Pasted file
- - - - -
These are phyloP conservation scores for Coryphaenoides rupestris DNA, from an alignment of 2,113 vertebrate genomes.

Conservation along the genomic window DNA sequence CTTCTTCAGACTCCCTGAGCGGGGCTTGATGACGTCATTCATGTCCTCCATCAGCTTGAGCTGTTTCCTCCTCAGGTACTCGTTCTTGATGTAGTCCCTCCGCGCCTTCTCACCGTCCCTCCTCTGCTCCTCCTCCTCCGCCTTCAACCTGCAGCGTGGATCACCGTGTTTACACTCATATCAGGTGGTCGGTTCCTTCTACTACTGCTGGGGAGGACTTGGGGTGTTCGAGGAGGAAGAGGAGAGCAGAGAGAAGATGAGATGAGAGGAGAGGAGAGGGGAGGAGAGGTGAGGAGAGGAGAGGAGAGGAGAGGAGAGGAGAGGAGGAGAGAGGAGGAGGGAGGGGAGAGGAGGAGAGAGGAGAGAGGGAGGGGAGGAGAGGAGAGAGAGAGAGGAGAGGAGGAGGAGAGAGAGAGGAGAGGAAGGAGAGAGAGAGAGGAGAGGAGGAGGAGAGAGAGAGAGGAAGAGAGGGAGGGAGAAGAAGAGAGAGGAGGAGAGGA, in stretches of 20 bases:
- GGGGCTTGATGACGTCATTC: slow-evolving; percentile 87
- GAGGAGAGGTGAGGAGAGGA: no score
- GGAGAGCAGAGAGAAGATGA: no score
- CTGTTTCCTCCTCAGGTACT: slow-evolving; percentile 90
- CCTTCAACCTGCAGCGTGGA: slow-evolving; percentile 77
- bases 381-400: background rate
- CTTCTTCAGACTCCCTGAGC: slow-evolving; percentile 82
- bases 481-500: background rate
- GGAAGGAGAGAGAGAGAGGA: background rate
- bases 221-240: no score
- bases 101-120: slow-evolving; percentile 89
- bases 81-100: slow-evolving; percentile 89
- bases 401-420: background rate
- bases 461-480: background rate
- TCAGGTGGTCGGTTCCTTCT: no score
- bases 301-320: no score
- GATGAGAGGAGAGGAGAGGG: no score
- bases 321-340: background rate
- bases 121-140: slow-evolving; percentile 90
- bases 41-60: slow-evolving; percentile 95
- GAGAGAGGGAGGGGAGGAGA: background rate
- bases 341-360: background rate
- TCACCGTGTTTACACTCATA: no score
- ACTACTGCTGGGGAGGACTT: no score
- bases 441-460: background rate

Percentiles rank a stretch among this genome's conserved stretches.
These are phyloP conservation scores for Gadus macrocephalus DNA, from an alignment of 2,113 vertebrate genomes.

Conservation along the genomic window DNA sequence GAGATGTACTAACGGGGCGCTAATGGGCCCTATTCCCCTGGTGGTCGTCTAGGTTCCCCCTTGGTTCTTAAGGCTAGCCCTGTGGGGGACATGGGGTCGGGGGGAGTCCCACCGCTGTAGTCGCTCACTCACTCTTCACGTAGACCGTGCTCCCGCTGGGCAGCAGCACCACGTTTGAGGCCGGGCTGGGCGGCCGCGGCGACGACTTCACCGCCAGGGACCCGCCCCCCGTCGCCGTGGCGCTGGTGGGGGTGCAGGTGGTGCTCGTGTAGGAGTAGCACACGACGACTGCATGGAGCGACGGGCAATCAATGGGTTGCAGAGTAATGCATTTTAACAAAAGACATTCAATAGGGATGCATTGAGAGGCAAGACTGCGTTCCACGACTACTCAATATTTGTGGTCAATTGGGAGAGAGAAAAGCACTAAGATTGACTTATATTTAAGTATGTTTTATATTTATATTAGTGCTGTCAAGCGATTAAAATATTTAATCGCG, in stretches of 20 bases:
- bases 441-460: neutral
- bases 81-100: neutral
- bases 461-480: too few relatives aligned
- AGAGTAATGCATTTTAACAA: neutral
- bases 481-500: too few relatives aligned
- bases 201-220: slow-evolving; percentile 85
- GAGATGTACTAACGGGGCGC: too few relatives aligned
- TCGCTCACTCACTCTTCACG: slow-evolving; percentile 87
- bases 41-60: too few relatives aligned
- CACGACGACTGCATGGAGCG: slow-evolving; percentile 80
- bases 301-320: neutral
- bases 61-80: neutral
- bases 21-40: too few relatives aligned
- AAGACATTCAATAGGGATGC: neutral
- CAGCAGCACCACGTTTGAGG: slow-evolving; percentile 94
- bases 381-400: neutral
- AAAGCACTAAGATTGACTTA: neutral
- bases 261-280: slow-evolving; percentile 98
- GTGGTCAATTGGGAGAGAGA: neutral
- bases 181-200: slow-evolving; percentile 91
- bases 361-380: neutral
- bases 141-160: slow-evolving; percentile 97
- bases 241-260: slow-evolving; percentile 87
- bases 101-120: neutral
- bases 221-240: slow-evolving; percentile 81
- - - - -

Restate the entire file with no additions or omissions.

These are phyloP conservation scores for Coryphaenoides rupestris DNA, from an alignment of 2,113 vertebrate genomes.

Conservation along the genomic window DNA sequence CTTCTTCAGACTCCCTGAGCGGGGCTTGATGACGTCATTCATGTCCTCCATCAGCTTGAGCTGTTTCCTCCTCAGGTACTCGTTCTTGATGTAGTCCCTCCGCGCCTTCTCACCGTCCCTCCTCTGCTCCTCCTCCTCCGCCTTCAACCTGCAGCGTGGATCACCGTGTTTACACTCATATCAGGTGGTCGGTTCCTTCTACTACTGCTGGGGAGGACTTGGGGTGTTCGAGGAGGAAGAGGAGAGCAGAGAGAAGATGAGATGAGAGGAGAGGAGAGGGGAGGAGAGGTGAGGAGAGGAGAGGAGAGGAGAGGAGAGGAGAGGAGGAGAGAGGAGGAGGGAGGGGAGAGGAGGAGAGAGGAGAGAGGGAGGGGAGGAGAGGAGAGAGAGAGAGGAGAGGAGGAGGAGAGAGAGAGGAGAGGAAGGAGAGAGAGAGAGGAGAGGAGGAGGAGAGAGAGAGAGGAAGAGAGGGAGGGAGAAGAAGAGAGAGGAGGAGAGGA, in stretches of 20 bases:
- GGGGCTTGATGACGTCATTC: slow-evolving; percentile 87
- GAGGAGAGGTGAGGAGAGGA: no score
- GGAGAGCAGAGAGAAGATGA: no score
- CTGTTTCCTCCTCAGGTACT: slow-evolving; percentile 90
- CCTTCAACCTGCAGCGTGGA: slow-evolving; percentile 77
- bases 381-400: background rate
- CTTCTTCAGACTCCCTGAGC: slow-evolving; percentile 82
- bases 481-500: background rate
- GGAAGGAGAGAGAGAGAGGA: background rate
- bases 221-240: no score
- bases 101-120: slow-evolving; percentile 89
- bases 81-100: slow-evolving; percentile 89
- bases 401-420: background rate
- bases 461-480: background rate
- TCAGGTGGTCGGTTCCTTCT: no score
- bases 301-320: no score
- GATGAGAGGAGAGGAGAGGG: no score
- bases 321-340: background rate
- bases 121-140: slow-evolving; percentile 90
- bases 41-60: slow-evolving; percentile 95
- GAGAGAGGGAGGGGAGGAGA: background rate
- bases 341-360: background rate
- TCACCGTGTTTACACTCATA: no score
- ACTACTGCTGGGGAGGACTT: no score
- bases 441-460: background rate

Percentiles rank a stretch among this genome's conserved stretches.
These are phyloP conservation scores for Gadus macrocephalus DNA, from an alignment of 2,113 vertebrate genomes.

Conservation along the genomic window DNA sequence GAGATGTACTAACGGGGCGCTAATGGGCCCTATTCCCCTGGTGGTCGTCTAGGTTCCCCCTTGGTTCTTAAGGCTAGCCCTGTGGGGGACATGGGGTCGGGGGGAGTCCCACCGCTGTAGTCGCTCACTCACTCTTCACGTAGACCGTGCTCCCGCTGGGCAGCAGCACCACGTTTGAGGCCGGGCTGGGCGGCCGCGGCGACGACTTCACCGCCAGGGACCCGCCCCCCGTCGCCGTGGCGCTGGTGGGGGTGCAGGTGGTGCTCGTGTAGGAGTAGCACACGACGACTGCATGGAGCGACGGGCAATCAATGGGTTGCAGAGTAATGCATTTTAACAAAAGACATTCAATAGGGATGCATTGAGAGGCAAGACTGCGTTCCACGACTACTCAATATTTGTGGTCAATTGGGAGAGAGAAAAGCACTAAGATTGACTTATATTTAAGTATGTTTTATATTTATATTAGTGCTGTCAAGCGATTAAAATATTTAATCGCG, in stretches of 20 bases:
- bases 441-460: neutral
- bases 81-100: neutral
- bases 461-480: too few relatives aligned
- AGAGTAATGCATTTTAACAA: neutral
- bases 481-500: too few relatives aligned
- bases 201-220: slow-evolving; percentile 85
- GAGATGTACTAACGGGGCGC: too few relatives aligned
- TCGCTCACTCACTCTTCACG: slow-evolving; percentile 87
- bases 41-60: too few relatives aligned
- CACGACGACTGCATGGAGCG: slow-evolving; percentile 80
- bases 301-320: neutral
- bases 61-80: neutral
- bases 21-40: too few relatives aligned
- AAGACATTCAATAGGGATGC: neutral
- CAGCAGCACCACGTTTGAGG: slow-evolving; percentile 94
- bases 381-400: neutral
- AAAGCACTAAGATTGACTTA: neutral
- bases 261-280: slow-evolving; percentile 98
- GTGGTCAATTGGGAGAGAGA: neutral
- bases 181-200: slow-evolving; percentile 91
- bases 361-380: neutral
- bases 141-160: slow-evolving; percentile 97
- bases 241-260: slow-evolving; percentile 87
- bases 101-120: neutral
- bases 221-240: slow-evolving; percentile 81